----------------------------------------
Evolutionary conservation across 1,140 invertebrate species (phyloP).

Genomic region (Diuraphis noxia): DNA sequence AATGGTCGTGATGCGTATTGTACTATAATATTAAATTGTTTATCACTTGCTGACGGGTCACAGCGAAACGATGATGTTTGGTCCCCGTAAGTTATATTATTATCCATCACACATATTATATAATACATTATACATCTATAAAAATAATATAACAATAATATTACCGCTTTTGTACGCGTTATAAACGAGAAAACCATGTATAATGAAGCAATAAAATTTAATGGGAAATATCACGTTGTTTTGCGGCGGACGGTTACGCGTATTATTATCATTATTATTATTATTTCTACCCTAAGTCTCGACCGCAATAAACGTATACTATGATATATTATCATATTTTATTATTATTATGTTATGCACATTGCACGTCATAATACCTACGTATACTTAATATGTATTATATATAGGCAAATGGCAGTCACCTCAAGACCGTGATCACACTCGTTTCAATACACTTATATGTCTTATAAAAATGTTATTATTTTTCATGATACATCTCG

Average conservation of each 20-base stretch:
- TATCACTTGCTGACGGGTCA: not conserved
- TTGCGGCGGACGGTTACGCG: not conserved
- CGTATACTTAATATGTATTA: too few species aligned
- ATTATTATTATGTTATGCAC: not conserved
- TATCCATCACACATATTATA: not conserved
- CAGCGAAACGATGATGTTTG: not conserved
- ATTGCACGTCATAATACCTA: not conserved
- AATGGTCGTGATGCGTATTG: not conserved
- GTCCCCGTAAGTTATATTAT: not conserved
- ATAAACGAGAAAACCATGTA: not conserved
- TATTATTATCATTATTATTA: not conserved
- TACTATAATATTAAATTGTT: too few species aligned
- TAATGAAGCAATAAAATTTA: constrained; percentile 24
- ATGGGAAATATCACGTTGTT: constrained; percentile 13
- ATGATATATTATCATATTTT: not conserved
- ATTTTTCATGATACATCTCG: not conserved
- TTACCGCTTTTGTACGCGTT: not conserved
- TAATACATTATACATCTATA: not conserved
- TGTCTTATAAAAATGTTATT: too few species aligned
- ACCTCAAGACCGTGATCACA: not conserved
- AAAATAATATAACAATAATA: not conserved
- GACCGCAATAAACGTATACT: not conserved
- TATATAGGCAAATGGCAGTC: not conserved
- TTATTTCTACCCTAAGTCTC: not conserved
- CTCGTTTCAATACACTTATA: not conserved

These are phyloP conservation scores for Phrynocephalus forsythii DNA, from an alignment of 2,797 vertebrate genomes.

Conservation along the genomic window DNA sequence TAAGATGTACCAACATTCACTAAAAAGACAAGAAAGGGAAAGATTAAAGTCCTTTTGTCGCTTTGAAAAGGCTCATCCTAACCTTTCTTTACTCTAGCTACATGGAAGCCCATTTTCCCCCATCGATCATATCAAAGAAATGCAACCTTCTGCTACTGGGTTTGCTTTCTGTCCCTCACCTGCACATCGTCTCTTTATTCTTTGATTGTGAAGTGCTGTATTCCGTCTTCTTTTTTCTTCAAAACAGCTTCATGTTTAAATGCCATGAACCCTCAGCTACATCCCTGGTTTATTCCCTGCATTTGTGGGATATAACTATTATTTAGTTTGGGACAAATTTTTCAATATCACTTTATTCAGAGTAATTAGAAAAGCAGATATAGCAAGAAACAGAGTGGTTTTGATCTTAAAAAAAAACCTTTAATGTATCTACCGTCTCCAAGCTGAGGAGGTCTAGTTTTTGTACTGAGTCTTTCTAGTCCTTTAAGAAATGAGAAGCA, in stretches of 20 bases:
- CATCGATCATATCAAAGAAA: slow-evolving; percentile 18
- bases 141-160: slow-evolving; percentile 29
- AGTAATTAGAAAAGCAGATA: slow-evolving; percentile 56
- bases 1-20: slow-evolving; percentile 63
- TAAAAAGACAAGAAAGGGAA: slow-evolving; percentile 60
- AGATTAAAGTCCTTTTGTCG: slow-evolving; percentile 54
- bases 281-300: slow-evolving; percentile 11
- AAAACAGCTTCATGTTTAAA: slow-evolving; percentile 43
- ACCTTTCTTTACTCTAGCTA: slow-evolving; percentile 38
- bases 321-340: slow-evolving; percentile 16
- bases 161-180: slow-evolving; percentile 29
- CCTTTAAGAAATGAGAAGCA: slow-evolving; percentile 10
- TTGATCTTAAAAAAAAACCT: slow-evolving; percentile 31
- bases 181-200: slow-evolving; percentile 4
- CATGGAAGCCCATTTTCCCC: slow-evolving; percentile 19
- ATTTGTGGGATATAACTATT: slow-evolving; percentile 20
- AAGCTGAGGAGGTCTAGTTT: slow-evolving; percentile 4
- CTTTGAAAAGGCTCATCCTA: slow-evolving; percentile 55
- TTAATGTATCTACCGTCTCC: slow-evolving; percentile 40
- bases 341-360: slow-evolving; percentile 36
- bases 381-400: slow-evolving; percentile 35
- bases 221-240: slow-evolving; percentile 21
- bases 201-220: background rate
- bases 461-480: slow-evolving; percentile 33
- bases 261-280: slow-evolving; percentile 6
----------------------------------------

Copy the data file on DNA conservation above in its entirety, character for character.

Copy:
Evolutionary conservation across 1,140 invertebrate species (phyloP).

Genomic region (Diuraphis noxia): DNA sequence AATGGTCGTGATGCGTATTGTACTATAATATTAAATTGTTTATCACTTGCTGACGGGTCACAGCGAAACGATGATGTTTGGTCCCCGTAAGTTATATTATTATCCATCACACATATTATATAATACATTATACATCTATAAAAATAATATAACAATAATATTACCGCTTTTGTACGCGTTATAAACGAGAAAACCATGTATAATGAAGCAATAAAATTTAATGGGAAATATCACGTTGTTTTGCGGCGGACGGTTACGCGTATTATTATCATTATTATTATTATTTCTACCCTAAGTCTCGACCGCAATAAACGTATACTATGATATATTATCATATTTTATTATTATTATGTTATGCACATTGCACGTCATAATACCTACGTATACTTAATATGTATTATATATAGGCAAATGGCAGTCACCTCAAGACCGTGATCACACTCGTTTCAATACACTTATATGTCTTATAAAAATGTTATTATTTTTCATGATACATCTCG

Average conservation of each 20-base stretch:
- TATCACTTGCTGACGGGTCA: not conserved
- TTGCGGCGGACGGTTACGCG: not conserved
- CGTATACTTAATATGTATTA: too few species aligned
- ATTATTATTATGTTATGCAC: not conserved
- TATCCATCACACATATTATA: not conserved
- CAGCGAAACGATGATGTTTG: not conserved
- ATTGCACGTCATAATACCTA: not conserved
- AATGGTCGTGATGCGTATTG: not conserved
- GTCCCCGTAAGTTATATTAT: not conserved
- ATAAACGAGAAAACCATGTA: not conserved
- TATTATTATCATTATTATTA: not conserved
- TACTATAATATTAAATTGTT: too few species aligned
- TAATGAAGCAATAAAATTTA: constrained; percentile 24
- ATGGGAAATATCACGTTGTT: constrained; percentile 13
- ATGATATATTATCATATTTT: not conserved
- ATTTTTCATGATACATCTCG: not conserved
- TTACCGCTTTTGTACGCGTT: not conserved
- TAATACATTATACATCTATA: not conserved
- TGTCTTATAAAAATGTTATT: too few species aligned
- ACCTCAAGACCGTGATCACA: not conserved
- AAAATAATATAACAATAATA: not conserved
- GACCGCAATAAACGTATACT: not conserved
- TATATAGGCAAATGGCAGTC: not conserved
- TTATTTCTACCCTAAGTCTC: not conserved
- CTCGTTTCAATACACTTATA: not conserved

These are phyloP conservation scores for Phrynocephalus forsythii DNA, from an alignment of 2,797 vertebrate genomes.

Conservation along the genomic window DNA sequence TAAGATGTACCAACATTCACTAAAAAGACAAGAAAGGGAAAGATTAAAGTCCTTTTGTCGCTTTGAAAAGGCTCATCCTAACCTTTCTTTACTCTAGCTACATGGAAGCCCATTTTCCCCCATCGATCATATCAAAGAAATGCAACCTTCTGCTACTGGGTTTGCTTTCTGTCCCTCACCTGCACATCGTCTCTTTATTCTTTGATTGTGAAGTGCTGTATTCCGTCTTCTTTTTTCTTCAAAACAGCTTCATGTTTAAATGCCATGAACCCTCAGCTACATCCCTGGTTTATTCCCTGCATTTGTGGGATATAACTATTATTTAGTTTGGGACAAATTTTTCAATATCACTTTATTCAGAGTAATTAGAAAAGCAGATATAGCAAGAAACAGAGTGGTTTTGATCTTAAAAAAAAACCTTTAATGTATCTACCGTCTCCAAGCTGAGGAGGTCTAGTTTTTGTACTGAGTCTTTCTAGTCCTTTAAGAAATGAGAAGCA, in stretches of 20 bases:
- CATCGATCATATCAAAGAAA: slow-evolving; percentile 18
- bases 141-160: slow-evolving; percentile 29
- AGTAATTAGAAAAGCAGATA: slow-evolving; percentile 56
- bases 1-20: slow-evolving; percentile 63
- TAAAAAGACAAGAAAGGGAA: slow-evolving; percentile 60
- AGATTAAAGTCCTTTTGTCG: slow-evolving; percentile 54
- bases 281-300: slow-evolving; percentile 11
- AAAACAGCTTCATGTTTAAA: slow-evolving; percentile 43
- ACCTTTCTTTACTCTAGCTA: slow-evolving; percentile 38
- bases 321-340: slow-evolving; percentile 16
- bases 161-180: slow-evolving; percentile 29
- CCTTTAAGAAATGAGAAGCA: slow-evolving; percentile 10
- TTGATCTTAAAAAAAAACCT: slow-evolving; percentile 31
- bases 181-200: slow-evolving; percentile 4
- CATGGAAGCCCATTTTCCCC: slow-evolving; percentile 19
- ATTTGTGGGATATAACTATT: slow-evolving; percentile 20
- AAGCTGAGGAGGTCTAGTTT: slow-evolving; percentile 4
- CTTTGAAAAGGCTCATCCTA: slow-evolving; percentile 55
- TTAATGTATCTACCGTCTCC: slow-evolving; percentile 40
- bases 341-360: slow-evolving; percentile 36
- bases 381-400: slow-evolving; percentile 35
- bases 221-240: slow-evolving; percentile 21
- bases 201-220: background rate
- bases 461-480: slow-evolving; percentile 33
- bases 261-280: slow-evolving; percentile 6